Will news outlets really have to pay $10,000 to show the viral video showing the shooting death of Walter Scott in North Charleston, S.C. by police officer Michael Slager?
The New York Times reported Friday that Australia publicity firm Markson Sparks, identified as the publicist for Feidin Santana, the witness to and video-taper of the shooting, has been sending out cease-and-desist letters to news outlets and saying they would have to pay to use the video. The Times said it hadn’t gotten one of the letters.
“The Times has used the video with the family’s permission and not received a cease and desist letter,” the Times said.
iMediaEthics spoke with Max Markson from the publicity firm Markson Sparks tonight. He told iMediaEthics “I’ve literally sent hundreds” of letters “all around the world.” He would not say which outlets he has sent the letters, saying it is commercial product , but that he is “targeting all major media all around the world.” He has “started with major TV networks” and then is moving from there.
“I’m already closing deals with major networks,” Markson said to iMediaEthics.
Markson said his firm has been involved for “about a week.”
“If somebody’s using it and they want to keep” doing so, “they should contact me” to license it, he said.
Markson confirmed to iMediaEthics that the fee will vary by outlet. “If it’s a smaller market like New Zealand then they’ll pay less” then a national outlet in the U.S.
Santana apparently wasn’t fully aware of the letters and planned fee requirement, according to the Times.
“The announcement about the fee seemed to come as a surprise to Mr. Santana,” the Times reported. “He later recalled that his lawyer mentioned something about charging for it, but said he did not understand.”
Santana’s lawyer Todd Rutherford told the Times that Santana deserved the money since news outlets were earning traffic by the video.
The Times cited a copyright lawyer, Frederic Haber, as saying of the video ““At some point, it’s not newsworthy anymore and you are using it for commercial benefit.” However, Forbes reported that the video would be protected under fair use. Forbes quoted NYU Law professor Christopher Sprigman as saying: “The video is newsworthy. The video was newsworthy the day it was shot, and it continues to be newsworthy. That’s why TV stations want to use it. This is a paradigm case for fair use.”
The National Press Photographers Association‘s general counsel Mickey H. Osterreicher told Poynter’s Al Tompkins that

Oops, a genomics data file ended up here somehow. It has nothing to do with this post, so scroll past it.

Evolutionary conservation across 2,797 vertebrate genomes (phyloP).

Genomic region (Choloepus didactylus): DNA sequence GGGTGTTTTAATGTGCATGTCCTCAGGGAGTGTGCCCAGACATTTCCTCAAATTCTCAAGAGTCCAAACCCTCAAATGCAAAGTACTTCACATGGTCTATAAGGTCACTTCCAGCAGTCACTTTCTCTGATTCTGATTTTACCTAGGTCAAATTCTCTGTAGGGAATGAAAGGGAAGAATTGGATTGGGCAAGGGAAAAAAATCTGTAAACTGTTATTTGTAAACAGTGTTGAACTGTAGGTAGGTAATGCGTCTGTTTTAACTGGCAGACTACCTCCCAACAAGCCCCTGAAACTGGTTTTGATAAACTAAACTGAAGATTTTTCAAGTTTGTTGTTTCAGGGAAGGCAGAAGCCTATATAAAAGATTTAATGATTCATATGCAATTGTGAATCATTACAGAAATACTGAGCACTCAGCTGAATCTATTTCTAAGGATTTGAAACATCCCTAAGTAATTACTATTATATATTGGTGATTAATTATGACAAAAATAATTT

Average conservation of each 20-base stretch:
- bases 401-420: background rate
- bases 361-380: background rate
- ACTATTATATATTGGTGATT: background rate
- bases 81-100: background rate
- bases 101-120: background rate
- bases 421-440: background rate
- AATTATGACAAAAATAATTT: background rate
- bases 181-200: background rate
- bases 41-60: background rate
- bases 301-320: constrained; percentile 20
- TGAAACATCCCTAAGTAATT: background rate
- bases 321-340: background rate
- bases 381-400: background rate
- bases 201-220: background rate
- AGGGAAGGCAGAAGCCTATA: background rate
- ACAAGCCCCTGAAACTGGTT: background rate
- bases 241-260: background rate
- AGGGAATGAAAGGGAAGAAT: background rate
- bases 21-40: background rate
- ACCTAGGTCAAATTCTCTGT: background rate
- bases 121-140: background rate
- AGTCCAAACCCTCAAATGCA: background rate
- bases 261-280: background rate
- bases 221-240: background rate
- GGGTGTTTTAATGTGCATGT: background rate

“There is no question that the copyright in the video vests with Mr. Santana (unless he transferred that right) and it is up to him or his agent as to what he wants to do with this work. Those that now wish to use the video might make a fair use argument if the story is actually commenting on the taking of the video itself rather than to illustrate the story of the shooting, but fair use is a defense to be asserted after you have been sued for copyright infringement, to be determined by a court, and not something one gets to claim and then proceed with the use without peril of being sued.”
Mitch Pugh, the executive editor for the Charleston newspaper the Post and Courier, told iMediaEthics by e-mail it hasn’t received any cease and desist. He wrote:
“To my knowledge, we have not received a letter. We will evaluate our options if we should receive such a letter. Until that time, early indications are that we would have a strong fair use case.”
Pugh said Scott’s family’s lawyers gave a copy of the video to the Post and Courier. He also tweeted
Re: #WalterScott video: We believe media has strong fair use case here. Will be interesting to see how it develops.
— Mitch Pugh (@SCMitchP) April 17, 2015
There is an IndieGoGo fundraising campaign for Santana. It has raised more than $6,700.
iMediaEthics has e-mailed the publicity firm for comment and to ask which outlets it sent the letters. We’ve left a message for Santana’s lawyer and also written to the Times to confirm it still hasn’t received any cease and desist. We’ll update with any responses.
Markson told BuzzFeed: “Fair usage for video exists and networks can still use it for a certain amount of time like with footage from the Olympics, but the fair usage fee is for people who want to use it again. And in the lead-up to the trial we expect there will be more requests for licensing.”
UPDATED: 4/172015 9:00 PM EST Added interview with Markson
Hat Tip: Gawker
Disclosures: The author of this report, Sydney Smith, freelanced for the Post and Courier from 2002-2004 and also from 2009 to 2011.
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